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National Advisory Committee for Aeronautics, Report - The Application of Propeller Test Data to Design and Performance Calculations
This report is a study of test data on a family of Durand’s propellers (Nos. 3, 7, 11, 82, 113,
139), Which is fairly representative of conventional design, prepared for publication by the
National Advisory Committee for Aeronautics. The test data are so plotted that the proper
pitch and diameters for any given set of conditions are readily obtained. The same data are
plotted in other forms which may be used for calculating performance when the ratio of pitch
to diameter is known. These new plots supply a. means for calculating the performance, at any
altitude, of airplanes equipped with normal or supercharged engines.
The coefficients used and the methods of plotting adopted in this report coordinate the
results of a few tests into complete families of curves covering the entire range of 19/1) ordinarily
used. This method of analyzing test data enables an investigator to plan tests systematically
and leads to useful application of test data.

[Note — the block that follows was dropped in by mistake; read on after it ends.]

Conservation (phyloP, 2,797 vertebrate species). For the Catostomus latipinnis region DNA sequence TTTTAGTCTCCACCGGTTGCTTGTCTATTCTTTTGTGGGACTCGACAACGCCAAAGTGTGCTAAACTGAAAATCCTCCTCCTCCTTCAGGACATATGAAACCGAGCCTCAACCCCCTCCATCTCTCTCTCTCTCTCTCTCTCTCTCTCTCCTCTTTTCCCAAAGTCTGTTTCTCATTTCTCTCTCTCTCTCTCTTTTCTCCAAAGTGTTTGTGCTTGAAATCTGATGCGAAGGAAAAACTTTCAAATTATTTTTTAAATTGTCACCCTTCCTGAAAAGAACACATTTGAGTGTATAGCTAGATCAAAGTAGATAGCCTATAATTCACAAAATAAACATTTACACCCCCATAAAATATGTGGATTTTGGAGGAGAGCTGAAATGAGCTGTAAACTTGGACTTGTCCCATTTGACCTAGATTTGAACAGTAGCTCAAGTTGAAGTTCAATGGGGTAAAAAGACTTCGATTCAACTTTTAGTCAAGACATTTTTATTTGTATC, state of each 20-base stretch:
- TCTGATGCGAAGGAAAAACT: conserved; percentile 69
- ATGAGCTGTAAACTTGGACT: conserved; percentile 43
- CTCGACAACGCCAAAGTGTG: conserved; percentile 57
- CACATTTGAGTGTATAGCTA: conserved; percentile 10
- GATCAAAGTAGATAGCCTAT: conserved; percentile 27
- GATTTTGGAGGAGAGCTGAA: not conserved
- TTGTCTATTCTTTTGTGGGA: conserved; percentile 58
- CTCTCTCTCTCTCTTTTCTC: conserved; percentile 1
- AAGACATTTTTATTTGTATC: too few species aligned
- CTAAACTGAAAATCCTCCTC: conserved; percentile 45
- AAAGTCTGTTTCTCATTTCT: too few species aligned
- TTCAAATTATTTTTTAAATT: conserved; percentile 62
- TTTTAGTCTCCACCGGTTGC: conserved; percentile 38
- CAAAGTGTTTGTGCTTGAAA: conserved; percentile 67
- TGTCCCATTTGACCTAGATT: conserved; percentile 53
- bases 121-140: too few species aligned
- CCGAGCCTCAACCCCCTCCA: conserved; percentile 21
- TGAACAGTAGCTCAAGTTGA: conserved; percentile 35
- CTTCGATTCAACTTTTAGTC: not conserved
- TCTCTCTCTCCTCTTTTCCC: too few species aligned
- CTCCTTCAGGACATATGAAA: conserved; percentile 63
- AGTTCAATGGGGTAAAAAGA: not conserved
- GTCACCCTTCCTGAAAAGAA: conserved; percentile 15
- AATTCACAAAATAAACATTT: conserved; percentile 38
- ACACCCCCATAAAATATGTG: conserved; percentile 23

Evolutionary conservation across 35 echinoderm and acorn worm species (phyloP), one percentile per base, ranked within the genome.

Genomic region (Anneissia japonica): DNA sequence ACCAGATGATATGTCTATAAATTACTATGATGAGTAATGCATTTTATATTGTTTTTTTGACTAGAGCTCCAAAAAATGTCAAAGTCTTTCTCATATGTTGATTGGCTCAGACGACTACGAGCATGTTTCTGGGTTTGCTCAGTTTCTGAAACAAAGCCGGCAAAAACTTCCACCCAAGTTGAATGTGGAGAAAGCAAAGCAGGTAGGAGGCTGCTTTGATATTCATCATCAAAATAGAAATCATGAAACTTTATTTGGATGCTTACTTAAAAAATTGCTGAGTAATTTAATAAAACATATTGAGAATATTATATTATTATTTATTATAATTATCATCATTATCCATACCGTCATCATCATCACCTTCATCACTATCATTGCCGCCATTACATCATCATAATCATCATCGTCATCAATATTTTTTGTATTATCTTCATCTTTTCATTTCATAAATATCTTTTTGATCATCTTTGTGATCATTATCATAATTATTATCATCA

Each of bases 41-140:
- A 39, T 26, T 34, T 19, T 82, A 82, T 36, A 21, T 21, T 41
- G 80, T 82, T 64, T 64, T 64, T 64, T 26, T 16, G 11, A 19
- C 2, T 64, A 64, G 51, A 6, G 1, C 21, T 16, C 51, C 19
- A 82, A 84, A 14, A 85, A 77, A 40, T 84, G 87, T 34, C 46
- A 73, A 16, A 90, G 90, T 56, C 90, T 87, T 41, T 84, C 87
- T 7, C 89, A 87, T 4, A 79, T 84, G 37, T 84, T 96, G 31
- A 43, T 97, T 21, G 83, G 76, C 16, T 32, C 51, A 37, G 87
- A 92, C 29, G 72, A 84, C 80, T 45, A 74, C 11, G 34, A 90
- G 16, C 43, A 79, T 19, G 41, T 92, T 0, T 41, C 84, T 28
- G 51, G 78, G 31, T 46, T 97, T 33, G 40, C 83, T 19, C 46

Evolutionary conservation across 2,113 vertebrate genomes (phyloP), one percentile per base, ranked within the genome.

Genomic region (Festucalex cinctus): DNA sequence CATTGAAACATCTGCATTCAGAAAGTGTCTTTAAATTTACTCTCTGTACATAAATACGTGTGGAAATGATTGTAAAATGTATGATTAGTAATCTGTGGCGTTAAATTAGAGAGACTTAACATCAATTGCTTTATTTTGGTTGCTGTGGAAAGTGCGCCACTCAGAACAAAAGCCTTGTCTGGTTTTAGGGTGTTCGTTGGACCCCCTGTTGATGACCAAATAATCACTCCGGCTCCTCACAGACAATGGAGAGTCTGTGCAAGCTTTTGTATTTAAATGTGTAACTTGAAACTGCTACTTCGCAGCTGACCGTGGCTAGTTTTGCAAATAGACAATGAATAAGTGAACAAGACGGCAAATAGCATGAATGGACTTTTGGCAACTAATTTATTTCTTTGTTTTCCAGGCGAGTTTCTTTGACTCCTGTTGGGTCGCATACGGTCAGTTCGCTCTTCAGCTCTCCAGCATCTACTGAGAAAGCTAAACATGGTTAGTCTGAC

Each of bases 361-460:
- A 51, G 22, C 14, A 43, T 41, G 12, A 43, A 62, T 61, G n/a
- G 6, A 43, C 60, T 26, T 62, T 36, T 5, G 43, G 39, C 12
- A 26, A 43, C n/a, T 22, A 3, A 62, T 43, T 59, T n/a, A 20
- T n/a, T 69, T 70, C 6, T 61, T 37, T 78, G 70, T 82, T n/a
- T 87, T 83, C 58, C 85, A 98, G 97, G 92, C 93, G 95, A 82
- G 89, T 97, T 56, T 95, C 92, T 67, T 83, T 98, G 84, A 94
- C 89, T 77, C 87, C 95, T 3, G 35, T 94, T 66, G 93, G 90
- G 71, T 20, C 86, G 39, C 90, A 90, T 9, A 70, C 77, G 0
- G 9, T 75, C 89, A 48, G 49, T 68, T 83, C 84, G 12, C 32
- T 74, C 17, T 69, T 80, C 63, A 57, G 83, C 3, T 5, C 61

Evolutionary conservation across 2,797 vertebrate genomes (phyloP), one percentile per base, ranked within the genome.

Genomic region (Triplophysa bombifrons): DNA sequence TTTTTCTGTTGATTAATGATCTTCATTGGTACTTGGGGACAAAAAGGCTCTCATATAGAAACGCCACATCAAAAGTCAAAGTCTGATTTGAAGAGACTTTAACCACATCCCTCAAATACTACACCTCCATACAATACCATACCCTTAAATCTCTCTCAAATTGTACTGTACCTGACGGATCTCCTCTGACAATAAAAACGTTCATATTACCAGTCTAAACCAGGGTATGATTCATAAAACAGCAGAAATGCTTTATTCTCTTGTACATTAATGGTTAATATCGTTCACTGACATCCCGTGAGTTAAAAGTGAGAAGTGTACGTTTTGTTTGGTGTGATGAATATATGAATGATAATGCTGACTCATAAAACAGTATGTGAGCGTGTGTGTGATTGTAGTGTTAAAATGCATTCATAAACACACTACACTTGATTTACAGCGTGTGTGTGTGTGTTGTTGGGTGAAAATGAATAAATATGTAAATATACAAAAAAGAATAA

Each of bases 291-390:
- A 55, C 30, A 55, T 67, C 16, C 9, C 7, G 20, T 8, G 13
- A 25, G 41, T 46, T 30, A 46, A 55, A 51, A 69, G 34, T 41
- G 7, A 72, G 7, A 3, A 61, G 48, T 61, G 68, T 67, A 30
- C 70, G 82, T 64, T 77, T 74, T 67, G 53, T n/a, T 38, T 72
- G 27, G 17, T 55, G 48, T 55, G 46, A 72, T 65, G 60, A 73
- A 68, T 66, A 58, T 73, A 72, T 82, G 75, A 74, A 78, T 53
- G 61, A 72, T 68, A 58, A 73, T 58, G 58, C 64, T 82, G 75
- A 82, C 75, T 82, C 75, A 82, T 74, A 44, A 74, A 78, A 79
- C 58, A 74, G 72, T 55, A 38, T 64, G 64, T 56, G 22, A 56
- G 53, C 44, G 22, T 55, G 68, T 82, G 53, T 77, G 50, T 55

The conventional methods of plotting and tabulating propeller data are undoubtedly the
most logical forms in which the test results can be presented, and they are quite satisfactory for
a single propeller; but when we come to study a family of propellers in which'the pitch is the
only variable, new methods of plotting must be adopted if the full value of the data is to be
available. All airplane designers who have had occasion to use data from Durand and Lesley’s
or similar tests are fully acquainted with the dificulties encountered in applying these data
to design problems. This report has been prepared at the suggestion of Dr. D. W. Taylor to
supply data for design and test analysis.
The family of propellers, Durand numbers 139, 11, 7, 3, 82, and 113 with nominal pitch
ratios 03, 0.5, 0.7, 0.9, 1.1, and 1.3 respectively, was chosen as being most representative of
the conventional designs. These propellers have narrow, tapered blades and a more or less
conventional section with an uncambered driving face. The nominal pitch values are constant
along the blade, referred to as the driving face.
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